L. Neil Smith's
Number 181, July 8, 2002


The Pledge - "One Nation, Under G-d"
by Bill Bunn

Special to TLE

Since the recent decision rejecting the addition of the words "under G-d" to the pledge of allegiance, it appears that many folks have rushed to the defense of just a little bit of government sponsorship of religion. The two-to-one majority of panel of the Ninth Circuit Court of Appeals looks much like a voice shouting into the wind. But which argument will actually stand up to thoughtful examination?

To my friends who deny that mere monotheism is a religion, but an aspect of many diverse religions, we may ask: Is Christianity also not a religion because it is divided into many diverse denominations, with one or another disputing nearly anything asserted by the mainstream?

If government sponsorship of monotheism is not an intrusion on freedom of religion, then how far may the state go in sponsoring religion before it does intrude? Does the "establishment" clause only mean that the federal government may not actually pay ordained preachers for holding services in consecrated sanctuaries?

With my friends who would protest that freedom of religion does not demand freedom from religion, of course we should agree; but the court decision does not propose to deprive anyone his freedom to believe, to practice, to say, as he believes. It proposes only to restrain the government from sponsoring a religious expression.

To my friends who make much of the fact that perhaps 90% of us believe in some form of a Divine Power, we may ask: Was the bill of rights not written to protect those who lack the political power of the majority? Will you be satisfied to forego, say, trial by jury, whenever the majority believes that you are guilty and ought to be summarily lynched?

To my friends who note that the founders invoked the authority of the Creator in the Declaration of Independence, we should ask: But would those founders have been equally comfortable in proposing that government schools must also invoke His name?

Perhaps their point was this: That our rights are not derived by grant from the state; that, on the contrary, the government derives its just powers by delegation from the people; that our rights existed before the state, and may not rightly be trampled by the state. And imputing the origin of those rights to our Creator is a simple shorthand formulation, one that avoids a more complex and lengthy inquiry into the nature and basis of our rights. And, yes, it's a formulation that many, perhaps most, of the founders were happy to take quite literally. (Were the founders saints, that anything they did must be seen as beyond criticism?)

With my friends who observe that, since the recognition of Divinity has been forbidden in (some) government contexts, that standards of behavior in general have declined, I agree; but correlation is not causation. Perhaps the causes are much more complex.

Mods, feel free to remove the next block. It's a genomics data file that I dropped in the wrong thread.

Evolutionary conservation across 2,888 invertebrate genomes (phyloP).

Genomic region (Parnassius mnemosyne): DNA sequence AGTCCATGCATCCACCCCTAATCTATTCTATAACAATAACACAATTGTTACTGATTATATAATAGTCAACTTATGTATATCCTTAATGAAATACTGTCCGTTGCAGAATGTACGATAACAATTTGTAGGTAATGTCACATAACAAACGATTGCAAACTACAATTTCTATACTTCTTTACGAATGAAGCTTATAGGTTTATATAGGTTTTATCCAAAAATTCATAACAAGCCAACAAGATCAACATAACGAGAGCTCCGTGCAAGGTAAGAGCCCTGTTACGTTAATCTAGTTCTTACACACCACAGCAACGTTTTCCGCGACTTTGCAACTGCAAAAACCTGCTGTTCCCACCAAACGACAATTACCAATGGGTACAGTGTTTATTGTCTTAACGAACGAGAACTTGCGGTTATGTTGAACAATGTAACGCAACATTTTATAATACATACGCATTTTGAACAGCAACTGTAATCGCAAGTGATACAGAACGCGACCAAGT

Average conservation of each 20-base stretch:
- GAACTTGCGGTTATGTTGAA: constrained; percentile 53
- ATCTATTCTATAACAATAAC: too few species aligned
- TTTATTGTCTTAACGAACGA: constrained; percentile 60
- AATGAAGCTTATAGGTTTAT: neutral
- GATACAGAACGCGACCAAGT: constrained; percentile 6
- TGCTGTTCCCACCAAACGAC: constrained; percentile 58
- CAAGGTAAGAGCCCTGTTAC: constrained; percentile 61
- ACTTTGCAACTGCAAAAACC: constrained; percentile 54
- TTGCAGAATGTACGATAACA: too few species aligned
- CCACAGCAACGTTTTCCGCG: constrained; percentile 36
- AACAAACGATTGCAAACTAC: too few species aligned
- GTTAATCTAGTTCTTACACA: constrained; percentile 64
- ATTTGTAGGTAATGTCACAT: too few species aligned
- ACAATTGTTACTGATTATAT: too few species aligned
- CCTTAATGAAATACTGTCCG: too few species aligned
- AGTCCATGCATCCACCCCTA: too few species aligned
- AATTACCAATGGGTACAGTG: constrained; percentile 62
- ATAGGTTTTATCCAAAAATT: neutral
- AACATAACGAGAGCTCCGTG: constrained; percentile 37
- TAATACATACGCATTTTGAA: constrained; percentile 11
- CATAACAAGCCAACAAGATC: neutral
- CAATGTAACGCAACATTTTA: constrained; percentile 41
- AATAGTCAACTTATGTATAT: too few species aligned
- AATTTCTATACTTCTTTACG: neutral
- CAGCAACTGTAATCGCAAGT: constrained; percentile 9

With my friends who complain that lately Christians have been prohibited from various modest expressions of their belief, we should agree that this is wrong. But surely the government asking the minority (even if it's not a demand) to mouth the words of a belief they do not hold cannot be any part of renewing our freedom of religion.

Freedom of the majority to publicly express their religious beliefs is surely not the same thing as integrating that public expression of religious belief into the practices of the government schools that we all pay for, and which our children can avoid only at great cost.

To my friends who would suggest that the government sponsorship of those two words does not violate the separation of church and state, because, after all, no one is actually required to say those two words (or even any part of the pledge): Couldn't one as well say that, even if the government should tax us all to pay the expenses of an established government church, and even if it should require us all to attend, well, as long as dissenters aren't required to actually say the liturgy, it's OK?

(And of my friends who would protest that this is vastly different, I must ask, please, don't just tell me that a little bit of government- sponsored religion is good; but rather tell me: How is the difference of magnitude critically important, so that just a little bit of government-sponsored religion in government schools is good, even tho much more of what appears to be the same would be bad. Or is it rather your belief that the government should tax us all in order to support the teaching of Christianity?)

Perhaps bringing those two words into government-sponsored instruction cuts away at our attachment to freedom of religion and thought.

Is it the proper role of the government to teach my kids just whatever the majority imagines is good for them to believe, whether that belief is the power of God or the omniscience of science, monotheism or secular humanism?

What worse place could there possibly be for the government to sponsor religion than in the public schools that our children can avoid only at great cost?

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